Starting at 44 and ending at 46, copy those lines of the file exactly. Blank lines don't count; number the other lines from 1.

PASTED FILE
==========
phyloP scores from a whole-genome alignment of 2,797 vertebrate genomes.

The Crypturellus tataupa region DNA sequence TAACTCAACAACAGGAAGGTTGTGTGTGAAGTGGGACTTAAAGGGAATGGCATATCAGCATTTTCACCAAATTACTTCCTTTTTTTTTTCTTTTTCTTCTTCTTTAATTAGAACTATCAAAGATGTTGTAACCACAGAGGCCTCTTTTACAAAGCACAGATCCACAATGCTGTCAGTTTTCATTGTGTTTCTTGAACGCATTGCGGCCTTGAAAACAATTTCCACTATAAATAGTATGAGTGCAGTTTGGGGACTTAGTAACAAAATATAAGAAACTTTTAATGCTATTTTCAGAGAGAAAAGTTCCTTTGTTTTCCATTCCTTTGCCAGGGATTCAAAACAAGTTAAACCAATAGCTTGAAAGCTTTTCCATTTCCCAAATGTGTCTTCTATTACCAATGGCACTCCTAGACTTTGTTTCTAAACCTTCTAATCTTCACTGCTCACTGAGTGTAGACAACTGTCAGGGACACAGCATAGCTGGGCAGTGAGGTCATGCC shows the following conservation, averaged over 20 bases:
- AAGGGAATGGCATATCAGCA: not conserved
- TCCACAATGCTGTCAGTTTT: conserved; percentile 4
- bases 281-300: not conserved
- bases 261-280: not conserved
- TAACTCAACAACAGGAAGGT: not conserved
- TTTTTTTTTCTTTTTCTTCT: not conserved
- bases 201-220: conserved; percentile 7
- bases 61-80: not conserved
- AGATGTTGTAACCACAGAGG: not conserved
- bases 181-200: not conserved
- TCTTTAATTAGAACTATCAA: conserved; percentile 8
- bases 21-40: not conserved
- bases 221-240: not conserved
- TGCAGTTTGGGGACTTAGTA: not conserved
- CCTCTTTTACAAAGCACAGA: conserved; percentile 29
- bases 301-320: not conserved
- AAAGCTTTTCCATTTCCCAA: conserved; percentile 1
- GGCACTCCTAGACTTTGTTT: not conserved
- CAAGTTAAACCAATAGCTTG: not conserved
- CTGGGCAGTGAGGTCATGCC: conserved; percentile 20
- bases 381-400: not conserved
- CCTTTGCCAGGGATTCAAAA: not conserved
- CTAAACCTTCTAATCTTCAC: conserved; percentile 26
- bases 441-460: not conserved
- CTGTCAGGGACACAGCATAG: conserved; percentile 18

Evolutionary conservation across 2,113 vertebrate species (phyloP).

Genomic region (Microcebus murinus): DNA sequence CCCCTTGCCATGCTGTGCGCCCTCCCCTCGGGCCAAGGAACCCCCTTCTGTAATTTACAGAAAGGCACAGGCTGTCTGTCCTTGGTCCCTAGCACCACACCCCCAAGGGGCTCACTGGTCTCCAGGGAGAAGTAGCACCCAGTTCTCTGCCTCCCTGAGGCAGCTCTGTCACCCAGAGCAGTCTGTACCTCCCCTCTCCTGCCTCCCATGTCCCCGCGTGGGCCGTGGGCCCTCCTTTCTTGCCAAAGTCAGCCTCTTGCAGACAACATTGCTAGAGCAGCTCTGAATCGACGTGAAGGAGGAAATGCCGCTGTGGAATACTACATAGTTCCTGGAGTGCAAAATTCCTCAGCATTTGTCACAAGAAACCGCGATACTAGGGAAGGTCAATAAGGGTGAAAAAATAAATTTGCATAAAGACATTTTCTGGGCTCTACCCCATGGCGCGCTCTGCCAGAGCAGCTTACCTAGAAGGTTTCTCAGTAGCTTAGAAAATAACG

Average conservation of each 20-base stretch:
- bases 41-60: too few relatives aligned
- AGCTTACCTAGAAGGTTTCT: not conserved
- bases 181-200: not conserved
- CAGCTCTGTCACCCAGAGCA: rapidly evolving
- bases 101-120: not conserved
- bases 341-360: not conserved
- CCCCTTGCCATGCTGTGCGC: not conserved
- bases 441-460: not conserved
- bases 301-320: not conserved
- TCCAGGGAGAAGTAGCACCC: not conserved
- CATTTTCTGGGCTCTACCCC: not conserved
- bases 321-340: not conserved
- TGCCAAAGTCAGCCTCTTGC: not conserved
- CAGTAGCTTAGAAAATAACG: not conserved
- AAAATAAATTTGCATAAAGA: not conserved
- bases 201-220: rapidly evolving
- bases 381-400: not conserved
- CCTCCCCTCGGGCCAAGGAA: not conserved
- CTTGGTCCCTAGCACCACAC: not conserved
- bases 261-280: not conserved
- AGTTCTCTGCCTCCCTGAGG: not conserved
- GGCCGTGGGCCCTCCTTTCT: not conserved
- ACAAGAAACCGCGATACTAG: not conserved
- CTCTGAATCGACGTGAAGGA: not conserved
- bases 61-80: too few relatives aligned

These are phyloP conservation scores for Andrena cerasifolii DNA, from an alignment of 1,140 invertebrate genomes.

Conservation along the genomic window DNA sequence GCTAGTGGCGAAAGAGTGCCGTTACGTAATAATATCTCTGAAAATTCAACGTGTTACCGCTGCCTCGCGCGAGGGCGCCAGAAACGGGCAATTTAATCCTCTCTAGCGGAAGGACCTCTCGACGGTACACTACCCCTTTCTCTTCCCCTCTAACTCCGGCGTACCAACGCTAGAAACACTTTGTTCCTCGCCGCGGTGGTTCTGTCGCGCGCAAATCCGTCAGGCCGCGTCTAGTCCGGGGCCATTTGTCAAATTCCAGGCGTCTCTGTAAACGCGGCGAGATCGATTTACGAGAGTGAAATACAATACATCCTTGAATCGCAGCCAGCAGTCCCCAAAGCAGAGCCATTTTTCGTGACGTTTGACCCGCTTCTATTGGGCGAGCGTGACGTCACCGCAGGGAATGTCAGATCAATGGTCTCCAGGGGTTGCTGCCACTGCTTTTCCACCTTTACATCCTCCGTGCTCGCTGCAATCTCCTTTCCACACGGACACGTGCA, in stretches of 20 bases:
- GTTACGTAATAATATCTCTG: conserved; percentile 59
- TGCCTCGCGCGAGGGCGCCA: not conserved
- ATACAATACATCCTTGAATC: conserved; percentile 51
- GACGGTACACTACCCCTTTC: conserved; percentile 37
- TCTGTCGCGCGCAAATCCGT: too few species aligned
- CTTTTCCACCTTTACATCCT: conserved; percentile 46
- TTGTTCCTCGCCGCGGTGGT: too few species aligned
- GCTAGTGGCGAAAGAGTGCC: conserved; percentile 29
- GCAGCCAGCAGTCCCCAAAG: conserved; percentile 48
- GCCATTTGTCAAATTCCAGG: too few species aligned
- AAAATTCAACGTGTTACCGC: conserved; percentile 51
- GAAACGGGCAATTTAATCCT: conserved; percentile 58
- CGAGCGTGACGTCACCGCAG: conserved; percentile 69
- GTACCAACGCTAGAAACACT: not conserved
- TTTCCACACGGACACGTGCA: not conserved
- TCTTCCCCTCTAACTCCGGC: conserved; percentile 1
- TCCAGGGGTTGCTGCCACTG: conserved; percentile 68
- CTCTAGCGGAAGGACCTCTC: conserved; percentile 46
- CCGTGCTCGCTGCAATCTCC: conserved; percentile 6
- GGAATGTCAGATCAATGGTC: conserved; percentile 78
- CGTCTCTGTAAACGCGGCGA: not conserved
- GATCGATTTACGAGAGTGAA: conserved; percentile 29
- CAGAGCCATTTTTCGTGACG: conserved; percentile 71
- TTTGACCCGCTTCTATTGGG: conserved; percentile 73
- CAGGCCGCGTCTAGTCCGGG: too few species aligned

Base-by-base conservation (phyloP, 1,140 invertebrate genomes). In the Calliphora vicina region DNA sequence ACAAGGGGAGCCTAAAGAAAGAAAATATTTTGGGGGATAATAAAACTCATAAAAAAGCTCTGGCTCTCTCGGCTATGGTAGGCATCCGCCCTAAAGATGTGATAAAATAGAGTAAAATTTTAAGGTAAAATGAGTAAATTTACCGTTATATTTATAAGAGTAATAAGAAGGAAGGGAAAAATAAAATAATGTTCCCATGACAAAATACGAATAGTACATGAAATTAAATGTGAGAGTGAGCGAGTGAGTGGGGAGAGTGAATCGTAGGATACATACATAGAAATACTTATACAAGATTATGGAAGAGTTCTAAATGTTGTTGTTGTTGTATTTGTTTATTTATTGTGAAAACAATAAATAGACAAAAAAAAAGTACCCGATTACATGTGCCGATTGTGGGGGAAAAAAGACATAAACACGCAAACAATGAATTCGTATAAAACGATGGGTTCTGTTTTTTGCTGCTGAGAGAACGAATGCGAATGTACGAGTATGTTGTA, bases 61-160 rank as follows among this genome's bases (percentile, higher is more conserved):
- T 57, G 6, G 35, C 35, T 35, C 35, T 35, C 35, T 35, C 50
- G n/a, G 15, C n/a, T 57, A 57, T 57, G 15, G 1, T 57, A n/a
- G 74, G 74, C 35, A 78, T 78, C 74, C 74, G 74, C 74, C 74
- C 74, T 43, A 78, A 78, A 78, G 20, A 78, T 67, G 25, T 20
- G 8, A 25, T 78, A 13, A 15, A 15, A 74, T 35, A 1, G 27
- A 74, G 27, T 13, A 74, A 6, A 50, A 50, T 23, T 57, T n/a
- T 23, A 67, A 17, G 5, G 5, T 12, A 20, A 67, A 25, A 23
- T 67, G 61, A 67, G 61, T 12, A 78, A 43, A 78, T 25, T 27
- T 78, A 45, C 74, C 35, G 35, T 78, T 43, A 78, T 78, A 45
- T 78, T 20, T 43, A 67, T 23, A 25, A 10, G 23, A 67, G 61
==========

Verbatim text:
- CAGTAGCTTAGAAAATAACG: not conserved
- AAAATAAATTTGCATAAAGA: not conserved
- bases 201-220: rapidly evolving